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Reference centers / Self-assessment and Summative Assessment in E-education / Knowledge assessment theory / Writen Examination / Writing Multiple Choice Questions

10 Golden Rules for Writing Multiple Choice Questions


         In a classical multiple choice question a student should choose a correct answer among several (optimally 5) answers.

 Multiple choice questions consist of three obligatory parts:

1. the question ("body of the question")
2. the correct answer ("the key of the question")
3. several incorrect alternatives (the so called "distracters")

and optional (and especially valuable in self-assessment)
4. feedback comment on the student's answer.


    Example of a multiple choice question

In which of the periods of the cardiac cycle are all the valves closed: (body)
  A. diastasis (distracter)
*B. isovolume relaxation (key)
  C. at the beginning of the T-wave in EKG (distracter)
  D. during a significant fall of ventricular volume (distracter)
  E. during atrium contraction (distracter)

    Writing a good exam question with multiple answers is a skill that usually comes with experience (often bitter :-) ). Feedback gathered through analysis of student answers ("item analysis") is very important for the authors of the test. There are several rules we can follow to improve the quality of this type of written examination. 

1. Examine only the important facts!
Make sure that every question examines only the important knowledge. Avoid detailed questions - each question has to be relevant for the previously set instructional goals of the course.

2. Use simple language!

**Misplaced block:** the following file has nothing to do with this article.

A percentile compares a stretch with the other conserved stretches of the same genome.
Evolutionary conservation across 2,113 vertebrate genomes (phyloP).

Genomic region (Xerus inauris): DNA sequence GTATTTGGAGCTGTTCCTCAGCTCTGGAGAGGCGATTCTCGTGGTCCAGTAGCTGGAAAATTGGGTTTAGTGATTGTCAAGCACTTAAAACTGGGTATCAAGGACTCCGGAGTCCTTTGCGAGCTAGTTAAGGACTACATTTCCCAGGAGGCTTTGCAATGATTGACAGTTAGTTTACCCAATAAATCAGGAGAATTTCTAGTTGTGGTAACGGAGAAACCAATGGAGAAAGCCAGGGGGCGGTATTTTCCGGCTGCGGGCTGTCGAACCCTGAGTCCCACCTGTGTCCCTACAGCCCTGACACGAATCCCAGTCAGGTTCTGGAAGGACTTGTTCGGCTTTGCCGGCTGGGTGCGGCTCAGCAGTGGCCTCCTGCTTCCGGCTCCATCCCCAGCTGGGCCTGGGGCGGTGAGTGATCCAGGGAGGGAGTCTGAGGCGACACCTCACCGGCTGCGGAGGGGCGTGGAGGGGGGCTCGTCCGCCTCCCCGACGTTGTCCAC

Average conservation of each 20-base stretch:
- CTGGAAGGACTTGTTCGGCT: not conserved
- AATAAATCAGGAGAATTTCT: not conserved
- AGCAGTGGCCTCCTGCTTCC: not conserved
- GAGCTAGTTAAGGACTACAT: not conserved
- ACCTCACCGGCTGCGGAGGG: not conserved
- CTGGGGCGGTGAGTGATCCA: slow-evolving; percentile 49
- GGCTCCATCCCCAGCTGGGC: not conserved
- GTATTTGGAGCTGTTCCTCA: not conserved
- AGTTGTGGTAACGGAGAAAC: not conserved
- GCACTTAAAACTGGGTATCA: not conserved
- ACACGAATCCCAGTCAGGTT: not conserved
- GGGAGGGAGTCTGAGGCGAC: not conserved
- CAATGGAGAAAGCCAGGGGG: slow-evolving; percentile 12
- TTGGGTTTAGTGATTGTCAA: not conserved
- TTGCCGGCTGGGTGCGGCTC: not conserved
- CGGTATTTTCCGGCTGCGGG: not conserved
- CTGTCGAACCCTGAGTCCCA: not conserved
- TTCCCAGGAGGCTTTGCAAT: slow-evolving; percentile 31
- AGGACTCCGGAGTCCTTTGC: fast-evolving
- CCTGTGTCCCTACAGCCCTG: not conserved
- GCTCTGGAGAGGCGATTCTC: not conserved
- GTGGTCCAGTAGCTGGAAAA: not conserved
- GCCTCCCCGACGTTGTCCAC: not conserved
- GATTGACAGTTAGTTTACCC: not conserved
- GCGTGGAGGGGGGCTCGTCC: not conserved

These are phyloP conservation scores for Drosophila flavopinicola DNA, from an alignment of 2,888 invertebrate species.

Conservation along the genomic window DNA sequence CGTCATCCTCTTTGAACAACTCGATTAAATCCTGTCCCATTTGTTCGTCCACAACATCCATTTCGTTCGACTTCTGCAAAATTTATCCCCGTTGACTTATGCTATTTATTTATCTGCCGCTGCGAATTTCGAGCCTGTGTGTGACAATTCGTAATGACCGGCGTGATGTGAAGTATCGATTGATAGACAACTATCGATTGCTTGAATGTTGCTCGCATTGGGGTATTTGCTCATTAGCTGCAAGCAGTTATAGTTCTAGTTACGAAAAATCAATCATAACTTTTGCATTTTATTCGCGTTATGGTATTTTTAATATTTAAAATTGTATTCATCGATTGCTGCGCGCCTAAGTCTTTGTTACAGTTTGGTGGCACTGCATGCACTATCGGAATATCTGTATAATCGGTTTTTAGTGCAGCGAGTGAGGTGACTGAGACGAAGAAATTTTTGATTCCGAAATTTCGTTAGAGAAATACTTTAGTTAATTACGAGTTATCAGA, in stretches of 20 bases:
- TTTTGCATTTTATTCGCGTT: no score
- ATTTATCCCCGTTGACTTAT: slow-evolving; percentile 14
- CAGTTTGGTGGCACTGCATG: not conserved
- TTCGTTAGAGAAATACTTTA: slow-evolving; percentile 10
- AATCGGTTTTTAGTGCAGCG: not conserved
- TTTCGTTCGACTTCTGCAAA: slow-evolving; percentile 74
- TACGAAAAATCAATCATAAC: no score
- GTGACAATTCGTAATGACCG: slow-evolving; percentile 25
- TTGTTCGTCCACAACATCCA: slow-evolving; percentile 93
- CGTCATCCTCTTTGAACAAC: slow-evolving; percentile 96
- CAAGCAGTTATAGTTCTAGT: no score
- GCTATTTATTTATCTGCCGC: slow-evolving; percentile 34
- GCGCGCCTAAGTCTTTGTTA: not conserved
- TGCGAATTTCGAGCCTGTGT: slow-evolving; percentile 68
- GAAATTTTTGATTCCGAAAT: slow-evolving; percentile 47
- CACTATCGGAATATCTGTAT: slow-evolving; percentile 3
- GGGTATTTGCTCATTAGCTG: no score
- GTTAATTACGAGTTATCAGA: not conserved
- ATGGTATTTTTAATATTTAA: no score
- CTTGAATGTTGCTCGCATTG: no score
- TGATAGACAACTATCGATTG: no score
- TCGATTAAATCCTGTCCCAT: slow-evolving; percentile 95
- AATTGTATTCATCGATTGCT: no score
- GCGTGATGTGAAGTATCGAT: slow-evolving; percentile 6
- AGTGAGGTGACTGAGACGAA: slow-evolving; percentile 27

Use simple language, taking care of spelling and grammar. Spelling and grammar mistakes (unless you are testing spelling or grammar) only confuse students. Remember that you are examining knowledge about your subject and not language skills.

3. Make the questions brief and clear!
Clear the text of the body of the question from all superfluous words and irrelevant content. It helps students to understand exactly what is expected of them. It is desirable to formulate a question in such way that the main part of the text is in the body of the question, without being repeated in the answers.

4. Form the questions correctly!
Be careful that the formulation of the question does not (indirectly) hide the key to the correct answer. Student (adept at solving tests) will be able to recognize it easily and will find the right answer because of the word combination, grammar etc, and not because of their real knowledge.

5. Take into consideration the independence of questions!
Be careful not to repeat content and terms related to the same theme, since the answer to one question can become the key to solving another.

6. Offer uniform answers!
All offered answers should be unified, clear and realistic. For example, unlikely realisation of an answer or uneven text quantity of different answers can point to the right answer. Such a question does not test real knowledge. The position of the key should be random. If the answers are numbers, they should be listed in an ascending order.

7. Avoid asking negative questions!
If you use negative questions, negation must be emphasized by using CAPITAL letters, e.g. "Which of the following IS NOT correct..." or "All of the following statements are true, EXCEPT...".

8. Avoid distracters in the form of "All the answers are correct" or "None of the answers is correct"!
Teachers use these statements most frequently when they run out of ideas for distracters. Students, knowing what is behind such questions, are rarely misled by it. Therefore, if you do use such statements, sometimes use them as the key answer. Furthermore, if a student recognizes that there are two correct answers (out of 5 options), they will be able to conclude that the key answer is the statement "all the answers are correct", without knowing the accuracy of the other distracters.

9. Distracters must be significantly different from the right answer (key)!
Distracters which only slightly differ from the key answer are bad distracters. Good or strong distracters are statements which themselves seem correct, but are not the correct answer to a particular question.

10. Offer an appropriate number of distracters!
The greater the number of distracters, the lesser the possibility that a student could guess the right answer (key). In higher education tests questions with 5 answers are used most often (1 key + 4 distracters). That means that a student is 20% likely to guess the right answer.


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